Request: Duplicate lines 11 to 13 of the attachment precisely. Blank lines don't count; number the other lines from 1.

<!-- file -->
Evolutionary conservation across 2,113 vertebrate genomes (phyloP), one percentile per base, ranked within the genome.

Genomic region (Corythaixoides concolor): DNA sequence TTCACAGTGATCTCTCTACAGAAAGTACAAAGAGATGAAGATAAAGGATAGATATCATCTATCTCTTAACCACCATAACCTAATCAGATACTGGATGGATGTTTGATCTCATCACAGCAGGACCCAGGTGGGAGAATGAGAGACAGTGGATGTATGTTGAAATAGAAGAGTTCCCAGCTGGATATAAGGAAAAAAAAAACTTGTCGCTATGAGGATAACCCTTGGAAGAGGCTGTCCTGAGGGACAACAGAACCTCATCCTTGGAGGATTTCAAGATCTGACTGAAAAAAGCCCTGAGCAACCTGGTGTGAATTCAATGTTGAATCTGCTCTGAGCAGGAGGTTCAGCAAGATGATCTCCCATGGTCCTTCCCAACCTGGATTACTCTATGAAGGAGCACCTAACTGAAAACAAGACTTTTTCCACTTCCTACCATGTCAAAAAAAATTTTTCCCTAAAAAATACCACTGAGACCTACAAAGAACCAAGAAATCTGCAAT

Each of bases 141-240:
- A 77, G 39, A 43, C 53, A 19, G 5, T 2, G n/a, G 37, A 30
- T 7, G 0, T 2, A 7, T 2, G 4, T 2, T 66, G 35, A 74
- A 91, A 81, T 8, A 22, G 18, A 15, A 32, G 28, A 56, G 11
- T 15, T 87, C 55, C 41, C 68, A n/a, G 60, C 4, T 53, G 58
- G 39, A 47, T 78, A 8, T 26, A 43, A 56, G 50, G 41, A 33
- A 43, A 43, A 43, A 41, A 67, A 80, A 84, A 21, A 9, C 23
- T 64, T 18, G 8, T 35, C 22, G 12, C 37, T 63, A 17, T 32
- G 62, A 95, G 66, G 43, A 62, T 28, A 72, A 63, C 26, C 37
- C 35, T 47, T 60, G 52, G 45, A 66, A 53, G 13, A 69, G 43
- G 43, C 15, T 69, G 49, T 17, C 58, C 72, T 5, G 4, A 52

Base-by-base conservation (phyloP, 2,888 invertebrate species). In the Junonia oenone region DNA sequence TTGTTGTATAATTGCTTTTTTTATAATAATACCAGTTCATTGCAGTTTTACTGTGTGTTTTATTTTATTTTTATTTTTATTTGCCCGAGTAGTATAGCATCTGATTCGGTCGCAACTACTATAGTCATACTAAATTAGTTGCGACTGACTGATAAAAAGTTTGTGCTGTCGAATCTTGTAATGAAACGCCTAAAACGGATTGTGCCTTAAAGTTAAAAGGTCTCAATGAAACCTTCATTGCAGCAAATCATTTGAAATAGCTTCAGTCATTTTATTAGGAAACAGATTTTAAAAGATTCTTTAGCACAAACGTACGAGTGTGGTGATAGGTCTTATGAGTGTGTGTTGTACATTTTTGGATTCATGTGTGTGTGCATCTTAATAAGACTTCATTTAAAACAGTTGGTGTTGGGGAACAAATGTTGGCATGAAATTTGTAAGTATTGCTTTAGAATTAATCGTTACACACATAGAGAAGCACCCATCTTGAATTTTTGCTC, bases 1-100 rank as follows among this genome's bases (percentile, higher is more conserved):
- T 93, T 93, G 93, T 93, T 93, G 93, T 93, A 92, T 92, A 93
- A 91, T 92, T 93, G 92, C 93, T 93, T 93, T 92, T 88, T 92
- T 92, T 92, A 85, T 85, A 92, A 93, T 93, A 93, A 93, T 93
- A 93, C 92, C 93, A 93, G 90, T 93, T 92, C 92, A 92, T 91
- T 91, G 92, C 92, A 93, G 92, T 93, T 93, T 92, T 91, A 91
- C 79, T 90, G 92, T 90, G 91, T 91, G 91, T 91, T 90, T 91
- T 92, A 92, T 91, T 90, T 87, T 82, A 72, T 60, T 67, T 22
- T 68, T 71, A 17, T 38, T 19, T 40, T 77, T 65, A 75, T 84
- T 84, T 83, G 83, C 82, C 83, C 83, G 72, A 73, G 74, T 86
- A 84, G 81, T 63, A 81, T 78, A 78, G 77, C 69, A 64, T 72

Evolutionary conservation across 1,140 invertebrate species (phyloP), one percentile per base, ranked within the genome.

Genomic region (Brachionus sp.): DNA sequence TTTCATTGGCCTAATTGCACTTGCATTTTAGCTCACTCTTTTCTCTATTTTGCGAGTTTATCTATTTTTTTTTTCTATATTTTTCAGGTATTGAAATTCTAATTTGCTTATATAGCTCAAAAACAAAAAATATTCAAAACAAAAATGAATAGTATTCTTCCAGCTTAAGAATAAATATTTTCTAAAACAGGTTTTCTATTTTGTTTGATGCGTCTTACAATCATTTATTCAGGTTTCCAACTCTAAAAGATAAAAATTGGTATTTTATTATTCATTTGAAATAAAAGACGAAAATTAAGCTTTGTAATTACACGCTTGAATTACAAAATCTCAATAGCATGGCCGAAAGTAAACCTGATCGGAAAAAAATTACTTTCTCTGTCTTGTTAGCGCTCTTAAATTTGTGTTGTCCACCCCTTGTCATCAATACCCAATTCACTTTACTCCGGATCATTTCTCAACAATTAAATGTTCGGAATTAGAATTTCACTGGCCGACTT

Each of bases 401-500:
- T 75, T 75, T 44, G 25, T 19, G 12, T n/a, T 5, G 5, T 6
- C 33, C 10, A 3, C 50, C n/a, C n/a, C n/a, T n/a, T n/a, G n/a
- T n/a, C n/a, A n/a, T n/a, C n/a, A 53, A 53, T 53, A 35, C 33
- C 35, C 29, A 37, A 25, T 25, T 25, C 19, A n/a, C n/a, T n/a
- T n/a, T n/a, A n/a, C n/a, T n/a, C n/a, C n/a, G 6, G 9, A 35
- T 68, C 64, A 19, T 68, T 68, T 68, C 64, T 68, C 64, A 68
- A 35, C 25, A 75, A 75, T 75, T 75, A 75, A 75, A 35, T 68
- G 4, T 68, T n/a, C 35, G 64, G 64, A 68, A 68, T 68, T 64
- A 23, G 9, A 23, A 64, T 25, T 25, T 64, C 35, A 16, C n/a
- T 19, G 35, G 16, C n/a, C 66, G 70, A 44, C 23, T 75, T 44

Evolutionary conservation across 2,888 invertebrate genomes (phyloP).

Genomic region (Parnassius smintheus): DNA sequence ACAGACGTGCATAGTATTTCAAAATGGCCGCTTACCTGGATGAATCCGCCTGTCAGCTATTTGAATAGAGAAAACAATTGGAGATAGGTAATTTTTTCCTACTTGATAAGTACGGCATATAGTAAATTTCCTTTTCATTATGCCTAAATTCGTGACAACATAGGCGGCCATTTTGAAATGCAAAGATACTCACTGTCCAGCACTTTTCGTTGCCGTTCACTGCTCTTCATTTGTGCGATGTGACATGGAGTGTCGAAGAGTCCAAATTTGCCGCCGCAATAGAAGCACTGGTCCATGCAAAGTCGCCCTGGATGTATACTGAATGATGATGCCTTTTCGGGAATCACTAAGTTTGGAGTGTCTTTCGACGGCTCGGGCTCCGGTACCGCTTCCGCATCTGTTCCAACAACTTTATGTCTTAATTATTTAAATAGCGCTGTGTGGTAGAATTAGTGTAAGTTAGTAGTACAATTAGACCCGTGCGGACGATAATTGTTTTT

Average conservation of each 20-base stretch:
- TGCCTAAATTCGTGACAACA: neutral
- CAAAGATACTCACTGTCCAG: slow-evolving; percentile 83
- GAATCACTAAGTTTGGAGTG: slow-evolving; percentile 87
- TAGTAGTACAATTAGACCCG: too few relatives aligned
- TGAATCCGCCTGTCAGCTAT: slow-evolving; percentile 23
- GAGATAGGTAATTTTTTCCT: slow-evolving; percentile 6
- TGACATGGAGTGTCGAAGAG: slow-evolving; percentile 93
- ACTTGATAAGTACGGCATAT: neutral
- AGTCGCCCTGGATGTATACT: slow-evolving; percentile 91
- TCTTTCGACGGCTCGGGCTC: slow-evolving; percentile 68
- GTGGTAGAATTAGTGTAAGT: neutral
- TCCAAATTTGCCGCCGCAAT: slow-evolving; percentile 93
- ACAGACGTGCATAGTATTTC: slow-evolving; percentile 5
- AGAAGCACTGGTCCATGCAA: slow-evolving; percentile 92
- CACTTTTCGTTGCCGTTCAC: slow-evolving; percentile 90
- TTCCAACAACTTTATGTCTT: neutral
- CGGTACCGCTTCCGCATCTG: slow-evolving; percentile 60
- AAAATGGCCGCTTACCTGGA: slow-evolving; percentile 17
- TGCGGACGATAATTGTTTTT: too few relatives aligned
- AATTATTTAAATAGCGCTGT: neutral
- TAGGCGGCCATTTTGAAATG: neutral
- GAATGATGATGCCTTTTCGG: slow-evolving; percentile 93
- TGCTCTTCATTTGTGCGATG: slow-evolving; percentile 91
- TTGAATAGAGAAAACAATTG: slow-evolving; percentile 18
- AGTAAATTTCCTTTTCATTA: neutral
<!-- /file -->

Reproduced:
- G 62, A 95, G 66, G 43, A 62, T 28, A 72, A 63, C 26, C 37
- C 35, T 47, T 60, G 52, G 45, A 66, A 53, G 13, A 69, G 43
- G 43, C 15, T 69, G 49, T 17, C 58, C 72, T 5, G 4, A 52